Running Game Riding Shotgun with Green

With Alex Green at running back, the offense relied heavily on a relatively new wrinkle against the Texans on Sunday night. The running game wasn't explosive but it did its job by keeping Houston's defense from focusing too much on Aaron Rodgers.

For Alex Green, Sunday night was a long time coming.

The Green Bay Packers' third-round pick in 2011, Green entered the game at Houston with 15 career carries. His rookie season was derailed by a torn ACL. His second season was put on hold when the team traded for workhorse veteran Cedric Benson.

About 50 weeks removed from the knee injury and with Benson on the injured list, Green finally got his chance to show what he's capable of being.

The Man.

Green rushed 22 times for 66 yards against the Texans. That's hardly the stuff of legend, but considering the circumstances — namely, the lack of experience and the competition he was running against — Green provided exactly what the Packers needed.

"I thought he did well, I really did," running backs coach Alex Van Pelt said on Thursday. "I thought he was physical, I thought he ran the ball hard. He wasn't tentative in the hole at all, he hit it full speed, 100 percent downhill. That's what we were looking for. It wasn't always clean runs but, at the end of the day, he had a couple 9-, 10-yarders in there, so that's an effective day running the football."

As Rams coach Jeff Fisher pointed out in his conference call with Packers beat reporters, Green Bay's offense unveiled a "slightly different personnel grouping" against the Texans.

While the shotgun running game hardly is anything new, it was a staple of the offense at Houston. Of Green's first 16 carries — up to the Packers taking a commanding 35-17 lead — 10 came out of the shotgun. Green turned those attempts into 31 yards, including runs of 9 and 10 yards. Even with a pedestrian 3.1-yard average, those shotgun runs had an impact. Frequently, Aaron Rodgers would put the ball in Green's belly, pull it out and throw the ball, that split-second of doubt creating holes in the Texans' secondary. Four of Rodgers' career-high six touchdown passes came from the shotgun.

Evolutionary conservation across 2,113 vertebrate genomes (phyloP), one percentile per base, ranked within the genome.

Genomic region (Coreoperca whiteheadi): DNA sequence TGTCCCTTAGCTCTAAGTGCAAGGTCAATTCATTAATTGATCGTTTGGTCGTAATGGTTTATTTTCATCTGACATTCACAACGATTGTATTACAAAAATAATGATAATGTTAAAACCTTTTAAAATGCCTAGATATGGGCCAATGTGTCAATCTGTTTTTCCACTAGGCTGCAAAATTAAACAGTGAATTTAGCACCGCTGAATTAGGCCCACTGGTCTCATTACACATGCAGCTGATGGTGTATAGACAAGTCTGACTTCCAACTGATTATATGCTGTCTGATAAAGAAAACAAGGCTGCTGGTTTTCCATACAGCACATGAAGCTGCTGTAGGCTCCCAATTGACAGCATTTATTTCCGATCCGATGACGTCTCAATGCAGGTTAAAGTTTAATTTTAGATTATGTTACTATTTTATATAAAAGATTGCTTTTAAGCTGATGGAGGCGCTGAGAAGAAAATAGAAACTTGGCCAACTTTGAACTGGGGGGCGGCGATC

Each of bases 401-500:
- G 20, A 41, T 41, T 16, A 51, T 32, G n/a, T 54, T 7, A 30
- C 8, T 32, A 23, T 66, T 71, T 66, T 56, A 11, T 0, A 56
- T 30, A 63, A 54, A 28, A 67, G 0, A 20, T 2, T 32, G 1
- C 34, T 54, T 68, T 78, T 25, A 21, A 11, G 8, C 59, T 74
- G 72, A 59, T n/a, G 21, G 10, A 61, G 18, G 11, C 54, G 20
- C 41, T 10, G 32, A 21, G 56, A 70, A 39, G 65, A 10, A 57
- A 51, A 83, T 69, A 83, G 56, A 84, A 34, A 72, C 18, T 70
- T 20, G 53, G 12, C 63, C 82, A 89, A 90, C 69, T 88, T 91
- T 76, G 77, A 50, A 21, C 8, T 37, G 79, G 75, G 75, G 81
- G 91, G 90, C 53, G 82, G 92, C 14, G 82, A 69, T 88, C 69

On first-and-10, Green carried the ball 14 times for 38 yards, including 11 carries for 36 yards before the Packers took the air out of the ball after taking the 35-17 lead. Again, that's hardly the stuff of legend, but Green was stopped for a loss just once and kept the Packers in good second-down situations by gaining at least 3 yards on six of those first 11 first-down carries.

"In the first half, we did a lot of good things," left guard T.J. Lang said. "He was getting us 5, 6, 7, 8 yards and getting those tough plays and really making that defense suck up a little bit and respect that run game. They can't afford to give up 7, 8 yards a play. They have to respect that run game sooner or later, and I think that helped out a lot with getting a lot of those big plays against the secondary with Aaron and the receivers. Any time we can stay balanced like that, it allows us to open up the playbook a lot more."

According to, Green got 41 of his 66 yards after contact.

"I think he ran the ball really well," Rodgers said. "He's got a good running style, he's downhill. He gets extra yards after contact. I think he ran the ball well enough to give us balance last week, and I think he's going to continue to get better. For him, it's just about confidence. It's about getting reps in the game and getting carries. The more carries he gets, I think the better he's going to be for us and the more confident and the more great runs you're going to see."

Green figures to get better with experience. Last season, he had just three carries before the injury, and he was kept in mothballs with just three carries in the first four-plus games of this season until Benson's foot injury at Indianapolis.

"He did a good job," Van Pelt said of following his blockers. "I didn't think there were any cuts that he missed. He saw the hole, he hit the right hole, as opposed to the Indy game, where I think he was a little more juiced to get in there and missed a couple of cuts that I thought he could have stuck it in a different spot. This game, I thought he was right on."

Green called his performance a "good starting point."

"It felt good to relieve a little tension I've been holding in for the past few months with rehabbing and waiting and things like that," Green said. "It felt good to let some of that go and just play the game."

Green had plenty to prove. Outside of Brandon Jackson (second round, 2007), general manager Ted Thompson's other running backs were late-round additions (DeShawn Wynn, seventh round, 2007; James Starks, sixth round, 2010). With that kind of investment, the Packers need Green to be a difference-maker.

Beyond the team, Green had plenty to prove to himself.

"You can say, ‘I know I can do this,' but to show it to yourself, it has a little different meaning," he said. "Because now, it's for certain – you know you can do it, because you've done it. You just proved it. That felt good, going through that. Getting that confidence and just having the faith, really, to stick with it and make it pay off. I just have to keep working. I know hard work pays off. I'm proof of that. Just keep working, keep getting better and see how far I can take this thing."

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Bill Huber is publisher of Packer Report magazine and and has written for Packer Report since 1997. E-mail him at, or leave him a question in Packer Report's subscribers-only Packers Pro Club forum. Find Bill on Twitter at

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